It’s not easy to get people to fork over hard-earned cash. Even for a good cause. But over the last decade Juneau resident Marc Wheeler has perfected the art of fundraising for the annual Big Brothers Big Sisters’ Bowl for Kids’ Sake. Wheeler has a secret weapon that involves throwing in some extra fat. Download Audio
It takes a different kind of person to live in Whittier, Alaska. The town is accessible only by water or by tunnel, the weather is extreme, and the only housing option is an ugly apartment building. But the community has managed to win over grade school teacher Erika Thompson. Alaska Public Media video producer Travis Gilmour spent a day with Thompson and found out life in this one-building town is unique, even by Alaska's standards. See more. Download Audio
Thousands of black brants nest each spring on a piece of marshy tundra near Chevak, in Western Alaska. And for nearly three decades, the small geese have been the research focus of biologist Jim Sedinger. In 1984, the University of Nevada Reno professor decided the brants would be good subjects for a long term study on a bird population. This summer, he brought an audio recorder out into the field.
The Yukon Quest International Sled Dog race starts Saturday. For more than 30 years, the race course has followed an old Gold Rush era trail that took advantage of the frozen Yukon River. But recently, there have been places where the river hasn’t frozen up. That’s starting to raise question about the impacts of climate change on Alaska’s state sport. Download Audio
The first Red Flag warnings have already been issued for parts of Southcentral and the Interior and wildland firefighters are gearing up for the season. Some of them will approach wildfires from the ground, but there’s one elite group that’s been training for more than two months to fight fire from the air. Download Audio
Anchorage's annual Slam'n Salm'n Derby is in full swing this week. Since last Friday, fishermen at Ship Creek have been competing to see who can hook the biggest king salmon. Listen now
One of the most rapid and successful invasions of a continent did not happen in any war. It’s happening now – maybe right outside your window. The Eurasian collared dove first came to North America in Florida in 1982, and was seen in Alaska as early as 2009. Experts say the dove represents no threat to the environment or native species. But it is changing how Alaska sounds. Download Audio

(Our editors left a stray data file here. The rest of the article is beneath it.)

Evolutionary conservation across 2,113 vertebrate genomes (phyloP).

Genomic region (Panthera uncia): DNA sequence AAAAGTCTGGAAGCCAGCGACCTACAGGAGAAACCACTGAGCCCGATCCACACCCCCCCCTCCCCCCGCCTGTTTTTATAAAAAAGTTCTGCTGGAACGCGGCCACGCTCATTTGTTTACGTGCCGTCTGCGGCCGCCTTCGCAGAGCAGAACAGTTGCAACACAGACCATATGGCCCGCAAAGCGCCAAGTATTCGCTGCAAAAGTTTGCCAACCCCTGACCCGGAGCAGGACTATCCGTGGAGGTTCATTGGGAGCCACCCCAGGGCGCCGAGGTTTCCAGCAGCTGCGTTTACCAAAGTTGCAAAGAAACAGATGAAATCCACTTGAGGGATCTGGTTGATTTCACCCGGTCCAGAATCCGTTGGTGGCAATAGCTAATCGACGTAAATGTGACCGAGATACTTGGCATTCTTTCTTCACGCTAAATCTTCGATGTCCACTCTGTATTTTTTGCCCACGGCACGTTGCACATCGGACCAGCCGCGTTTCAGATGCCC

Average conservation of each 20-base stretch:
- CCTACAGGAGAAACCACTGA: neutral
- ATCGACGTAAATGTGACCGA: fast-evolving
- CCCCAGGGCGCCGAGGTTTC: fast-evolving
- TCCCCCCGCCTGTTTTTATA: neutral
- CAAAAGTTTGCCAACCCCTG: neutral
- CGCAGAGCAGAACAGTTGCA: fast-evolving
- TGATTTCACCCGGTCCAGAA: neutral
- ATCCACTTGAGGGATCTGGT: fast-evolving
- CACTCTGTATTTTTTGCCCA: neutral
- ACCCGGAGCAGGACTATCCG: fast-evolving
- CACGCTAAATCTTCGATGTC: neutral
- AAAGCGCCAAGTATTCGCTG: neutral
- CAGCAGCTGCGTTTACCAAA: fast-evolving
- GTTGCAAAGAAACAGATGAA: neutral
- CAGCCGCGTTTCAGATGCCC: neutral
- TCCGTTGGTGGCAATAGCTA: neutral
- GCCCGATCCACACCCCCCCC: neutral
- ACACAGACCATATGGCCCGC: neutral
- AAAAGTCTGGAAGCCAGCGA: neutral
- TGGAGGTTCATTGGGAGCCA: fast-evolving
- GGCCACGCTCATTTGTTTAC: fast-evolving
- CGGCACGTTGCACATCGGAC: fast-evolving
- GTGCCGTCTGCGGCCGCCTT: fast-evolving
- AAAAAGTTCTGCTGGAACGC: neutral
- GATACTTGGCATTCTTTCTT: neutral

For more than 20 years, people all over the world have been playing the strategic fantasy card game Magic: the Gathering. But the game has only recently found its way to Unalaska, where the island’s teenage boys have been going through a serious Magic phase for the past few months. Download Audio
If you’ve ever flown home for the holidays you know it’s no easy feat-- with everything from weather delays to wailing infants. But what’s it like to travel with a companion that’s more than 100 years old and could explode at any moment? KCAW’s Emily Russell flew home for the holidays with a living, breathing, centuries-old jar of sourdough starter and has the story. Listen Now
This is AK on Alaska News Nightly. Today we're launching this new show within a show, but really we should say we're reviving it. Many of you may remember the hour long AK that went off the air in 2008. Regrettably we can't bring back the whole show, but each Friday Alaska News Nightly will include a shorter version of the award winning program.